They have their virtues, but concrete and petrochemical sandwiches shouldn't be on the green building menu.
Insulated Concrete Forms are a clever building system where two slabs of insulating foam are separated by plastic ties; you just stack them up, throw in some reinforcing bars if required, and fill with concrete. It makes a very energy efficient wall, the formwork is the insulation, and they are terrific in hurricane and tornado country. Many people consider them to be "green" because they provide such an energy efficient and durable wall.
Energy efficiency is a wonderful thing, but I have got into a lot of trouble with readers complaining that ICFs are polystyrene and concrete sandwiches, two materials that I am not particularly fond of. A typical comment was, "Apparently this d-bag has no idea what an ICF house is like in real life. Typical academic with no real world experience. Nice unimformed [sic] theories." Given that ICFs have their place (they make great basements), I have laid low on this subject for some years.Now, writing in Passive House Plus, John Cradden looks at the use of ICFs in Passivhaus buildings. There is lots to like:
ICF is certainly finding its advocates among energy-conscious architects and designers thanks to certain advantages that enhance its thermal performance, including inherent airtightness, the virtual elimination of thermal bridging and the fact that its advertised U-values are reliably achieved.
Cradden does write a paragraph noting some caveats.
While ICF certainly has its advocates, others may baulk at the fact that it typically comprises two materials which can have comparatively high environmental impacts: ready-mixed concrete and polystyrene. Both materials have relatively high embodied carbon emissions, although the question of how green ICF is may need to be based on a systematic sustainability assessment of the whole construction. Such an assessment could determine the embodied CO2 of a material, among other parameters, including a full life cycle analysis.
There are a few life cycle analyses that have been done, and they do show ICFs favourably. But as I noted in my review of one a few years ago, they don't compare apples to apples in terms of energy efficient walls; I complained that it wasn't even apples to oranges but apples to bicycles, comparing a 2x4 stud wall with fibreglass to a 12 inch ICF. Guess which is going to save more energy over its lifetime?
Embodied energy and Life Cycle Analysis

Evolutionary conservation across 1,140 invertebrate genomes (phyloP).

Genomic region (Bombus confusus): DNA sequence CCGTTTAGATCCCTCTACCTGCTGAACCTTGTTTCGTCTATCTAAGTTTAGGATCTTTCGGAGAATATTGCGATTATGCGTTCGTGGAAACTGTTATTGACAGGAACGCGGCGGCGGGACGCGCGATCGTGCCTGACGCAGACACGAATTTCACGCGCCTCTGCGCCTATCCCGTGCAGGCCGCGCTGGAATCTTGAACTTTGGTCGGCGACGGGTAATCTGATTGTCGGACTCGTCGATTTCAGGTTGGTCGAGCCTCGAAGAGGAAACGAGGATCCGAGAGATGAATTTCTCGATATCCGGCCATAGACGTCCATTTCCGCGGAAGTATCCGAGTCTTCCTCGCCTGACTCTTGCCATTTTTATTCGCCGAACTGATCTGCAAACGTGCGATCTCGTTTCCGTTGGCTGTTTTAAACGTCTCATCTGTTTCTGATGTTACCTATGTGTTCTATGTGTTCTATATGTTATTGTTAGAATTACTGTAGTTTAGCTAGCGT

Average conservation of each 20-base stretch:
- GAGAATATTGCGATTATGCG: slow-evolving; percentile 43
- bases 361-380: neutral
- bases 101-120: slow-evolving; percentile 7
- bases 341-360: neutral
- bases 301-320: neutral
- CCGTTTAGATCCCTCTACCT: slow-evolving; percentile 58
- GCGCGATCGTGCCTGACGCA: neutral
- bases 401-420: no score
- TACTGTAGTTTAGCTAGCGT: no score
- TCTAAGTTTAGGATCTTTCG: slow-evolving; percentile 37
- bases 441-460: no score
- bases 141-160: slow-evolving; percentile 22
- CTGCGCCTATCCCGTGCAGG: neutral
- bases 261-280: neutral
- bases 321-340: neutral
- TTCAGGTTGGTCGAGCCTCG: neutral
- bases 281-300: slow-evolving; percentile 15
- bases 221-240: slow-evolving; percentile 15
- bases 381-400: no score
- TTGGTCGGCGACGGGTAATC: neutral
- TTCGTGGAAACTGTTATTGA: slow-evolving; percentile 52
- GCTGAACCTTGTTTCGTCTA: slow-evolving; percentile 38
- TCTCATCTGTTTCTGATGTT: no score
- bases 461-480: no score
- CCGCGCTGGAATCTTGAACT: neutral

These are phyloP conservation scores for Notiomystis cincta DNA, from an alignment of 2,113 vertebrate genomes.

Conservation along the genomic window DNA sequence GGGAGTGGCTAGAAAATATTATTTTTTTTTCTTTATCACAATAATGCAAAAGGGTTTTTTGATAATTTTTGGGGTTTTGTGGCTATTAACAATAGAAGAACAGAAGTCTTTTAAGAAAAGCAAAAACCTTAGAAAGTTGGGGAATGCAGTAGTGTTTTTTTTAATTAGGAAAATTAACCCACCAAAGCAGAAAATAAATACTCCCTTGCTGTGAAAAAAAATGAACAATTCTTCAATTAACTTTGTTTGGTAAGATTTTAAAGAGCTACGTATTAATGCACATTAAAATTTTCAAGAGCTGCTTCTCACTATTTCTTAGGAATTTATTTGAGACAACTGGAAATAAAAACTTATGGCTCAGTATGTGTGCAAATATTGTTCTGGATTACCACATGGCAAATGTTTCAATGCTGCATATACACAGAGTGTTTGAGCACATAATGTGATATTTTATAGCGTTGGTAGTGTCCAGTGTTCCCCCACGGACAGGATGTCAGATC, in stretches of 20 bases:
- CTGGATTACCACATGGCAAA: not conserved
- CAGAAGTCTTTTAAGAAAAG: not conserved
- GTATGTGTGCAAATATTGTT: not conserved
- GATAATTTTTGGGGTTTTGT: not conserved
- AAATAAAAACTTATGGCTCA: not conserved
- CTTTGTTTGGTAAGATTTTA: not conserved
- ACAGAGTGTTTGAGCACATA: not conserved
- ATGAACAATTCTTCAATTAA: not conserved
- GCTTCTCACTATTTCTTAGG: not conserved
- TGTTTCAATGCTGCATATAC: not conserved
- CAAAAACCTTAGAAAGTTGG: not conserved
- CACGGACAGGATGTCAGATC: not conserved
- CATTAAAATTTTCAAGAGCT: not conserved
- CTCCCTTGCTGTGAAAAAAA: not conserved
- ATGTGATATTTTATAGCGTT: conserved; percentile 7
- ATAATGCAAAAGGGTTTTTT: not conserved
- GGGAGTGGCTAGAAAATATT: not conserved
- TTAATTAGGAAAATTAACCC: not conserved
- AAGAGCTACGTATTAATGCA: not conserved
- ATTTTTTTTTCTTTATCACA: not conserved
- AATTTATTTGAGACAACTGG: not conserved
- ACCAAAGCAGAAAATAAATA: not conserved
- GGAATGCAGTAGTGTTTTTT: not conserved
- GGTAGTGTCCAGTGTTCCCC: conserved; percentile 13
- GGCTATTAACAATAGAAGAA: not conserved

I suspect that if one did an LCA comparing a modern wood and cellulose Passivhaus wall to an ICF wall of the same R value and air tightness that one would get a very different answer. Take the embodied energy and carbon needed to make the product; the LCA study I read said, "More than 90% of the life cycle carbon emissions are due to the operation phase, with construction and end-of-life disposal accounting for less than 10% of the total emissions."
That just isn't true in Passivhaus designs. When insulation levels get really high, embodied energy of the materials becomes much more significant a factor than it used to be with less efficient walls, where operating energy dominated.
Health and toxicity
Then there are health questions. I know things are changing in Europe, but most foam plastics are treated with flame retardants (although the terrible one, HBCD, has been discontinued). They are petrochemicals, essentially solid fossil fuels. There are so many environmental issues with them, and it's not like there aren't alternatives that don't have these problems.
And don't even get me started about concrete, made from cement that's responsible for over 5 percent of the world's CO2 emissions, and aggregates that are responsible for habitat destruction around the world. I take the position that if you don't need it, don't use it.
There are also a few ICFs that try to address the issues. Durisol is one in North America and Velox looks like a similar product, made from wood chips in the UK. They are both concrete filled, but avoid the foams.
RecyclabilityJohn Cradden also raises the issue of recyclability:
The materials typically used to manufacture ICF – EPS, concrete, plastic ties and steel rebar – typically lend themselves to recycling once the building reaches its end of life, which was a significant factor in Irish firm Amvic gaining a BRE Green Guide rating of A+ on its system.
I would argue this. It is as recyclable as a Nespresso or Keurig pod; you can do it, the companies pretend to do it, but it is what Bill McDonough calls a "monstrous hybrid" -- far more trouble than it's worth and just phoney feel-good environmentalism done for show and to assuage guilt. Nobody is going to take these sandwiches apart.
I am not going to be as doctrinaire as I was a decade ago; ICFs have their place. I have seen systems like Legalett's where you can't help but admire the elegance of how it totally, seamlessly wraps the building in insulation. I can't argue with Cradden when he says ICFs go up quickly and neatly, and make a good durable wall that will last a long time. He makes it clear that ICFs have many virtues.
But I still believe that wherever there is a substitute, we should not be using concrete or petrochemicals in green building. Cradden notes that "passive house designers are generally agnostic when it comes to construction types because the focus is primarily on energy conservation." I don't think that is good enough; that's why I have, with tongue only a bit in cheek, proposed the Elrond Standard: Passivhaus + Low Embodied Energy + Non-toxic.
And that means concrete and foam sandwiches shouldn't be on the menu.